Deep policy disagreements among U.S. antitrust regulators mean corporate actors face potentially conflicting legal standards. In the year ahead, expect to see continued evolution of U.S. (and other) legal standards, together with increasingly complex pre-closing deal processes and compliance requirements in the U.S. and abroad. International concerns about big tech and digital markets will also stay in the foreground.
In 2019, U.S. antitrust enforcers increasingly disagreed about policy and enforcement and tussled over who would investigate which big tech companies.
In the U.S., businesses can’t take state attorneys general for granted as enforcers, or assume that either the Department of Justice or the Federal Trade Commission speaks for enforcers more broadly. The practical impact is that private companies must navigate regulators’ competing agendas and priorities and think carefully about who is impacted by a deal and how they can voice concerns to regulators.
No-Poach Agreements. The DOJ has repeatedly said it will be bringing criminal no-poach cases soon. But in 2019, it filed statements in ongoing private litigation saying no-poach provisions in franchise agreements should be reviewed under the rule of reason. State AGs, in particular Washington’s AG, disagreed on that position publicly and filed against the DOJ in those same private lawsuits.
Patent Tie-Ups. The FTC sued Qualcomm Inc. for allegedly using its standard-essential patents to hold handset chip markets hostage. DOJ publicly disagreed with that theory, eventually filing statements against the FTC’s position in the case. The DOJ also filed an appellate brief against the FTC’s trial court victory.
The T-Mobile/Sprint Merger. The DOJ cleared the merger of Sprint into T-Mobile. Several state AGs have signed on, but AGs from 14 states and D.C. have sued to block the deal. Almost half of U.S. consumers live in states suing to block the deal, and it is unclear that the merger could survive if it can be implemented only in the non-objecting state markets.
Big Tech Investigations. The FTC and DOJ each have investigations into whether the big technology companies have monopolized or distorted markets. Most all state AGs are also investigating. It’s unclear to what extent there is coordination or information sharing among these investigations.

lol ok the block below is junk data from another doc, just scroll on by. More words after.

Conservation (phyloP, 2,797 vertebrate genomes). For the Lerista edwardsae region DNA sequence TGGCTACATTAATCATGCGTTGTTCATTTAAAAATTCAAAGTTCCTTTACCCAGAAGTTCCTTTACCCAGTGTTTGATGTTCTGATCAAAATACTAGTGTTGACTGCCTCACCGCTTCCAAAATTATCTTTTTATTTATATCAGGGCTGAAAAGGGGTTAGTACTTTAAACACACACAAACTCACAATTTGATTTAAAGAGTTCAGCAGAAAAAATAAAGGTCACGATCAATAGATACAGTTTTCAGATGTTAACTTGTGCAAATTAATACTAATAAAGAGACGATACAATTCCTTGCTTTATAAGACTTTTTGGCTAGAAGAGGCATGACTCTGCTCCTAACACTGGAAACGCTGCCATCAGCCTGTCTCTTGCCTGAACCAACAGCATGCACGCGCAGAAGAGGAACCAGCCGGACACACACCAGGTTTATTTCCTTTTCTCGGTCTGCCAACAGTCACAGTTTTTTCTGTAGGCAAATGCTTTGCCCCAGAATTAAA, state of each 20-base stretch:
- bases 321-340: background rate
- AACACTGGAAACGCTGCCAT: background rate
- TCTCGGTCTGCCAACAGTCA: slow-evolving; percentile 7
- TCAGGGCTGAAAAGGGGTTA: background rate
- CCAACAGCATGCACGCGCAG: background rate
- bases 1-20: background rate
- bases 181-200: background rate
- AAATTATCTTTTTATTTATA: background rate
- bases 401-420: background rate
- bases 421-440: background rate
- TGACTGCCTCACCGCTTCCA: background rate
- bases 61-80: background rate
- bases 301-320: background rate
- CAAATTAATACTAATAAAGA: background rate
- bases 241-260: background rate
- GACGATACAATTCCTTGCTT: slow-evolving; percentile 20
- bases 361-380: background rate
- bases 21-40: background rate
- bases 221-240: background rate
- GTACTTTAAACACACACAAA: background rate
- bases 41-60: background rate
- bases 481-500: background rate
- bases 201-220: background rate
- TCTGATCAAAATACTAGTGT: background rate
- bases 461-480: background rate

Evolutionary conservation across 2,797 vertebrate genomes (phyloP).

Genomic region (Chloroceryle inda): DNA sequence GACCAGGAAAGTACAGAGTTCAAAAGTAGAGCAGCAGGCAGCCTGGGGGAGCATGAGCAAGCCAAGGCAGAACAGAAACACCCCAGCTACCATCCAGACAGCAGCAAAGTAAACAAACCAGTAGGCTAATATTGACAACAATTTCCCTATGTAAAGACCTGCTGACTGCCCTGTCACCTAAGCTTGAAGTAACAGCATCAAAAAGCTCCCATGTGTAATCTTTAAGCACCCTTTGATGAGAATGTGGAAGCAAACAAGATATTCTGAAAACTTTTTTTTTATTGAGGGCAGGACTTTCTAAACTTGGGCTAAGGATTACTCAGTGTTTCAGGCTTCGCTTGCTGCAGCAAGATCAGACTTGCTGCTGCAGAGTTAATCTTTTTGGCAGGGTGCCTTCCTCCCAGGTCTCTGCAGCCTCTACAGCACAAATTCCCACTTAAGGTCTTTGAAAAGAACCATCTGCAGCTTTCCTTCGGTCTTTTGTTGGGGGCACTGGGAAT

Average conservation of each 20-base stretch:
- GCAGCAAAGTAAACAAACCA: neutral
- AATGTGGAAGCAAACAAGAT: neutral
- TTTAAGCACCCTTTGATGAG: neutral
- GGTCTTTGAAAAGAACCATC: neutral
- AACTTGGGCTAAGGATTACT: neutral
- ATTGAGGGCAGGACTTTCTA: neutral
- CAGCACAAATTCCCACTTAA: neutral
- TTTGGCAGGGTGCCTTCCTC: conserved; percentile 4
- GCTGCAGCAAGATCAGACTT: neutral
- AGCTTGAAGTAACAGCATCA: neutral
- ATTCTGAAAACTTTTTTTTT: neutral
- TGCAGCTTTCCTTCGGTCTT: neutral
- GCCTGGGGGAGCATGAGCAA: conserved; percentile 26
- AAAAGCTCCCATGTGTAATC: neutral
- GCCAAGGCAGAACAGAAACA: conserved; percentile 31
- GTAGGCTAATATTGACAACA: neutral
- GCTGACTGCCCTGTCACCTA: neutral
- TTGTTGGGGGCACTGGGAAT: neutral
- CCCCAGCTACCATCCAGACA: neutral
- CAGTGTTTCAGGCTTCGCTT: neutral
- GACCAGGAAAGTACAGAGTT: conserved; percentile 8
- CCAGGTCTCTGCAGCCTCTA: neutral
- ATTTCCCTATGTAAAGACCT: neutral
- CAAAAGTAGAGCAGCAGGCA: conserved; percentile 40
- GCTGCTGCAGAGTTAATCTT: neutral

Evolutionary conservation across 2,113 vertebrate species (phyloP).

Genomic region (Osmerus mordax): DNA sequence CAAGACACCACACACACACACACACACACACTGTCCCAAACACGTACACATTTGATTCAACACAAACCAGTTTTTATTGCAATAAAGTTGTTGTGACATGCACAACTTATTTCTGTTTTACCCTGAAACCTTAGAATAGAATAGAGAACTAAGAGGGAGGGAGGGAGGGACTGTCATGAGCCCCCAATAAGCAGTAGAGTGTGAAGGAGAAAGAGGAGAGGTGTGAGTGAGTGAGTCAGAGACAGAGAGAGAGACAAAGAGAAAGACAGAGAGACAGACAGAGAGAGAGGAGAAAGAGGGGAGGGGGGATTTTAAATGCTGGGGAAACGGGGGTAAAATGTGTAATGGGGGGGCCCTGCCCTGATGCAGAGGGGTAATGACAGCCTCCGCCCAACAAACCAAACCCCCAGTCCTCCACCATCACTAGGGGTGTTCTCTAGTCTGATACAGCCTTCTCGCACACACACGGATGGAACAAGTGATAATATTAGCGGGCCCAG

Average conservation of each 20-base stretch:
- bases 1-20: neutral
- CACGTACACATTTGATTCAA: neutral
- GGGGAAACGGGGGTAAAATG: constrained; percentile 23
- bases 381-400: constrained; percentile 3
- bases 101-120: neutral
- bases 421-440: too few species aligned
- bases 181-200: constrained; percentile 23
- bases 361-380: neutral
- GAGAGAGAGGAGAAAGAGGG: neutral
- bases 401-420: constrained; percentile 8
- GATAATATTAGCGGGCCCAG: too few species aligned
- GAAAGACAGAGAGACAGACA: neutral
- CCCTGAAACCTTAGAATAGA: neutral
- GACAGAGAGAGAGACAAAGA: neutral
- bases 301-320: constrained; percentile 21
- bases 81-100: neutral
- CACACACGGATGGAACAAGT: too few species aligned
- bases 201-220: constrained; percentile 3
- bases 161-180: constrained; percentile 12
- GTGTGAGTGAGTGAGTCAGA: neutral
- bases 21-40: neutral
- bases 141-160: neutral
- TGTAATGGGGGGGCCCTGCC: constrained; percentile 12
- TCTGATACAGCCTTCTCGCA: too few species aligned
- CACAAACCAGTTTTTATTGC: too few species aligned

Procedural Thicket Deepens
Procedural costs are increasing, which may threaten smaller deals not rich enough to withstand the hassle. The Committee on Foreign Investment in the United States (CFIUS) creates a whole second regulatory hurdle some deals must clear. There are headwinds against those trends reversing in 2020.
Issues to watch:
The role of pre-notification negotiation with the antitrust enforcers in the U.S. and abroad is growing. The time from announcement to filing of a deal seems to be increasing for big mergers.
More countries are demanding extensive internal documents related to mergers. Australia is an example of an enforcer ramping up its use of mandatory disclosures in merger review.
A U.S. court, for the first time, forced the DOJ to defend a negotiated consent order in a merger case in a trial-like hearing before signing off on the deal. The process stretched to almost a year after CVS Health Corp. and Aetna Inc. inked a consent order with the DOJ ending its review of the merger.
DOJ and FTC have tweaked procedures to boost efficiency of their merger reviews, but investigated deals are not moving faster overall.
Worldwide, enforcers increasingly punish procedural violations like “gun jumping” (acting like a merged entity before clearance is granted) and failure to file for review of a deal. Less falls under the radar.
CFIUS jurisdiction has expanded drastically. This parallel process can also scuttle deals and drain resources. New rules issued in September impact more deals.
Compliance Costs Growing
Every year more countries criminalize cartel violations. Compliance in cross-border businesses gets more vital annually as a result. The quality of compliance, and reviewing a target’s compliance during due diligence, are growing concerns. Integrating compliance systems and training may warrant more deal resources.
The DOJ in 2020 will credit compliance programs in cartel enforcement, a new development announced in July 2019. The goal is to create incentives for effective compliance, reducing violations and ending them sooner. Will this impact leniency applications?
Meanwhile, as companies digitize, they will look to recover that investment by mining the resulting data. Accumulating data presents opportunities, but also new regulatory risks. Specialists who mine and protect data, and lawyers who parse these issues, can look forward to more work in 2020.
As for the rest of the world, most developed countries are struggling with the intersection of privacy, data security, and competition law. Against this backdrop, compliance has growing value—but real costs. Watch for data parsing to become a more vital part of the efforts of competition regulators to find violations and measure remedies, and of compliance officers to keep the company on track.
Read about other trends our analysts are following as part of our Bloomberg Law 2020 series.
—With assistance from Grace M. Burnett.